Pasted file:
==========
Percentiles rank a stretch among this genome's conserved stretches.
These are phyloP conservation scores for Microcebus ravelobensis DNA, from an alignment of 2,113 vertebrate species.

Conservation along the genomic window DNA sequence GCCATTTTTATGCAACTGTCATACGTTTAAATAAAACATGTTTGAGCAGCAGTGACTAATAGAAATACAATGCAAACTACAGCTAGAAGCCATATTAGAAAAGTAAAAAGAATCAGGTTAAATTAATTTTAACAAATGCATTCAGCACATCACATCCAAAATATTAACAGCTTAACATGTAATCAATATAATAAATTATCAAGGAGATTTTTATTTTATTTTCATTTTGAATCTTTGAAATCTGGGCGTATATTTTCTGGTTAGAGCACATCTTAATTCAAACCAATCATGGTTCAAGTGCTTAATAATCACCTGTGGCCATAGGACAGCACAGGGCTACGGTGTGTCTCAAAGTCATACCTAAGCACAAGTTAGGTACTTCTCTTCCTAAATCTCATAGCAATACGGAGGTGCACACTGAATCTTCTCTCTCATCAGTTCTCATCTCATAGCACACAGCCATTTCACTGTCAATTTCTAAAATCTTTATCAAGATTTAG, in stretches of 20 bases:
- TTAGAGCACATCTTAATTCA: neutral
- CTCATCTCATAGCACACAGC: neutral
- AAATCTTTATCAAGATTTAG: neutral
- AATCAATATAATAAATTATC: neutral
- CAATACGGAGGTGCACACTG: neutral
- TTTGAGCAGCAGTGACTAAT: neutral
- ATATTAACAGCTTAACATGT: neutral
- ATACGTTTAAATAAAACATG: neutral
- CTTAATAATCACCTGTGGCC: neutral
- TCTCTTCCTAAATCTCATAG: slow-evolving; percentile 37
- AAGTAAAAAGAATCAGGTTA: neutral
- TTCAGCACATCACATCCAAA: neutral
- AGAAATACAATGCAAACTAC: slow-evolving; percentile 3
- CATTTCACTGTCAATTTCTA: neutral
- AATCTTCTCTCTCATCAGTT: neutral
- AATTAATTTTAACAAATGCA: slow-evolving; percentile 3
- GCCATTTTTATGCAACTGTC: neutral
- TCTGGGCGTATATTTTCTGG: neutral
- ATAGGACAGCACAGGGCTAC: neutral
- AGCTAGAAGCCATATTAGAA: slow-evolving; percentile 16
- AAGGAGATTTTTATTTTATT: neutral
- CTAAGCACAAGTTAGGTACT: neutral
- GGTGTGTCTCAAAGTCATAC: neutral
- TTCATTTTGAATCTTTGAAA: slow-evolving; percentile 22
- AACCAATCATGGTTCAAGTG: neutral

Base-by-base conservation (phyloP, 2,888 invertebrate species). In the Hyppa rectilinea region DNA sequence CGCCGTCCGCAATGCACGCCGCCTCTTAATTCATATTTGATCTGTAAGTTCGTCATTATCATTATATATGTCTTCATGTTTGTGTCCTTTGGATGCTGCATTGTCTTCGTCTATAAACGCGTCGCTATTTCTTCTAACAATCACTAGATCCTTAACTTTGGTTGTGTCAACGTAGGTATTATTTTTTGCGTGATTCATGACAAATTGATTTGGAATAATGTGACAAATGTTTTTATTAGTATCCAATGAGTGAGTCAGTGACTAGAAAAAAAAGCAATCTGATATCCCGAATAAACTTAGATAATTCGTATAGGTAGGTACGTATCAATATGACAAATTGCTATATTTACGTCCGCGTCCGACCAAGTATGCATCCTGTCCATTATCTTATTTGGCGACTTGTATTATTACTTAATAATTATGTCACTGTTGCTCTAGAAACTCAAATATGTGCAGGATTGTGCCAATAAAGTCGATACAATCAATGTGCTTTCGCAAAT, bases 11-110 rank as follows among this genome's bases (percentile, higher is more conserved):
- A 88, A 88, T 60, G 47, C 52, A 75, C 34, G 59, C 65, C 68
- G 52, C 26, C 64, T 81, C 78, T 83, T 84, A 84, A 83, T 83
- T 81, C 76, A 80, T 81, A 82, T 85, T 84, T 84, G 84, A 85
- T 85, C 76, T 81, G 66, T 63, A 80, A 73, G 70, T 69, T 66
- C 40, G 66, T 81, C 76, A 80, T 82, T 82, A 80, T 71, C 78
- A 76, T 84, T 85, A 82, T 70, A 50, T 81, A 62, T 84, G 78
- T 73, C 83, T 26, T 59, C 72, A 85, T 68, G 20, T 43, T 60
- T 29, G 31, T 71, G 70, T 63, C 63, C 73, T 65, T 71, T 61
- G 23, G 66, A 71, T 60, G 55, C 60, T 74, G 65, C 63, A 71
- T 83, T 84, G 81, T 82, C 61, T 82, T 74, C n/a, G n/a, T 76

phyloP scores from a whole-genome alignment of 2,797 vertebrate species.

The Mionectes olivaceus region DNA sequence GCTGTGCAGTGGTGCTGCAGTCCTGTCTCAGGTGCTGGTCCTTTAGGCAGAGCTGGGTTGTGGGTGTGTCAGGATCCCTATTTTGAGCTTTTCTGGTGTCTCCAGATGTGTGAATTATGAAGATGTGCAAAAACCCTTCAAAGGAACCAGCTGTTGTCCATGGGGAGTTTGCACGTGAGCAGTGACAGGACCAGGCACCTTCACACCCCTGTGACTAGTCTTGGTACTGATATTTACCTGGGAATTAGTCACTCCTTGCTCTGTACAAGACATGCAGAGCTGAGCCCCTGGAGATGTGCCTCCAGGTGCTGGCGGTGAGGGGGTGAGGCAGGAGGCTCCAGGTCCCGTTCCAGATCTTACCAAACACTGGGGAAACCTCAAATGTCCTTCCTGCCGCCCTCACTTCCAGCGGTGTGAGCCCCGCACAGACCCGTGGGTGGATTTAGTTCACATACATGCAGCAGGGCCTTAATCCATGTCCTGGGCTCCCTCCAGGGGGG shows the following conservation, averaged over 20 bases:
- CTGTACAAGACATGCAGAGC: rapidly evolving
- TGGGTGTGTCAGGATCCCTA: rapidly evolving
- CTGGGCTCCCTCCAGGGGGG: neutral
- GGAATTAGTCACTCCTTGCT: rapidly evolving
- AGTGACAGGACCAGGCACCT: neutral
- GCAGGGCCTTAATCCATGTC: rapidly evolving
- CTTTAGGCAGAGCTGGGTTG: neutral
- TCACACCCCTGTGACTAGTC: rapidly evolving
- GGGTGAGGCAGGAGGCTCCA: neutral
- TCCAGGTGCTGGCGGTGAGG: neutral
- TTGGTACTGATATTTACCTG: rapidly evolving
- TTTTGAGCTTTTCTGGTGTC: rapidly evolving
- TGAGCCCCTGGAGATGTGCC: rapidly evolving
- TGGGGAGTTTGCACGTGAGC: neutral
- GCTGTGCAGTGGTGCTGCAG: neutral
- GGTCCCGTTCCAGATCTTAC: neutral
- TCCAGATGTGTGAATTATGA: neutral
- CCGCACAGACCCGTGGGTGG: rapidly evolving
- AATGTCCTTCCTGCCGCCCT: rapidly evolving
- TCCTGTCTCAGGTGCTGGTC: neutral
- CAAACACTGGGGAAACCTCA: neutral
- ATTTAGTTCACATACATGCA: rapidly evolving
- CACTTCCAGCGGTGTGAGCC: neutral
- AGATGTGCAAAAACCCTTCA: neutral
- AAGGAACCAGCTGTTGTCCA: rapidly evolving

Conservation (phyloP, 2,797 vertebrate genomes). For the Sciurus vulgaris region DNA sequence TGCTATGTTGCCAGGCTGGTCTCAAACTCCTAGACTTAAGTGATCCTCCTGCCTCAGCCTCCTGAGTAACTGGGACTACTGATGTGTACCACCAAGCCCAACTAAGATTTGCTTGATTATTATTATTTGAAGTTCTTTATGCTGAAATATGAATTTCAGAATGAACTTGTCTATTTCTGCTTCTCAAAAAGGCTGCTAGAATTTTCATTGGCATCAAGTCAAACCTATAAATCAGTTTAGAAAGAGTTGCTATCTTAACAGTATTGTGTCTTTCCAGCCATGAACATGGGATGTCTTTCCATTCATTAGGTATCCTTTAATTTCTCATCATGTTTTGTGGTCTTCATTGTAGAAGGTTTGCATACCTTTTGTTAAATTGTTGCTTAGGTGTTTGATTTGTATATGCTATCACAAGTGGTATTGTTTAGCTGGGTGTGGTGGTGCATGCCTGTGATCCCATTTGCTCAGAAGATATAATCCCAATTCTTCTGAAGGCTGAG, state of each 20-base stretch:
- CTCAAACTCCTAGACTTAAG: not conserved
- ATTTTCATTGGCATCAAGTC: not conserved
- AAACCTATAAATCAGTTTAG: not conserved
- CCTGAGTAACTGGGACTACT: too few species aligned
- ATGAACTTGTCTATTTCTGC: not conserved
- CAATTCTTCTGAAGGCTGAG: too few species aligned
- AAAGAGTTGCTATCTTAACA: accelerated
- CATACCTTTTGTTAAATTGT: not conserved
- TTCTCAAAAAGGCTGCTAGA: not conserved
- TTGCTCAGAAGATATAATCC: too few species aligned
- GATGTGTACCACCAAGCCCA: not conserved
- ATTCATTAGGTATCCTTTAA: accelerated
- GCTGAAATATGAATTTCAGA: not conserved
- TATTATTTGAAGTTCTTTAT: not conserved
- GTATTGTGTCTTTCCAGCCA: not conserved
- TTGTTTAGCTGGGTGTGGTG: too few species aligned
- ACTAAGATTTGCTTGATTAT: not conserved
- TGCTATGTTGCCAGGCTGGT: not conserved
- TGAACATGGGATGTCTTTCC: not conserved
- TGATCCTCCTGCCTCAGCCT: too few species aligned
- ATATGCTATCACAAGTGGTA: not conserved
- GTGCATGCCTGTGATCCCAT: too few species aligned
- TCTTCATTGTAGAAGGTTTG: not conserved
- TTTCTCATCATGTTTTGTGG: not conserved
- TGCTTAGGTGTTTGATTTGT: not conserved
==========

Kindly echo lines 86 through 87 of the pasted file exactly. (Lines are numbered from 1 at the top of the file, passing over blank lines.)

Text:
- TGAACATGGGATGTCTTTCC: not conserved
- TGATCCTCCTGCCTCAGCCT: too few species aligned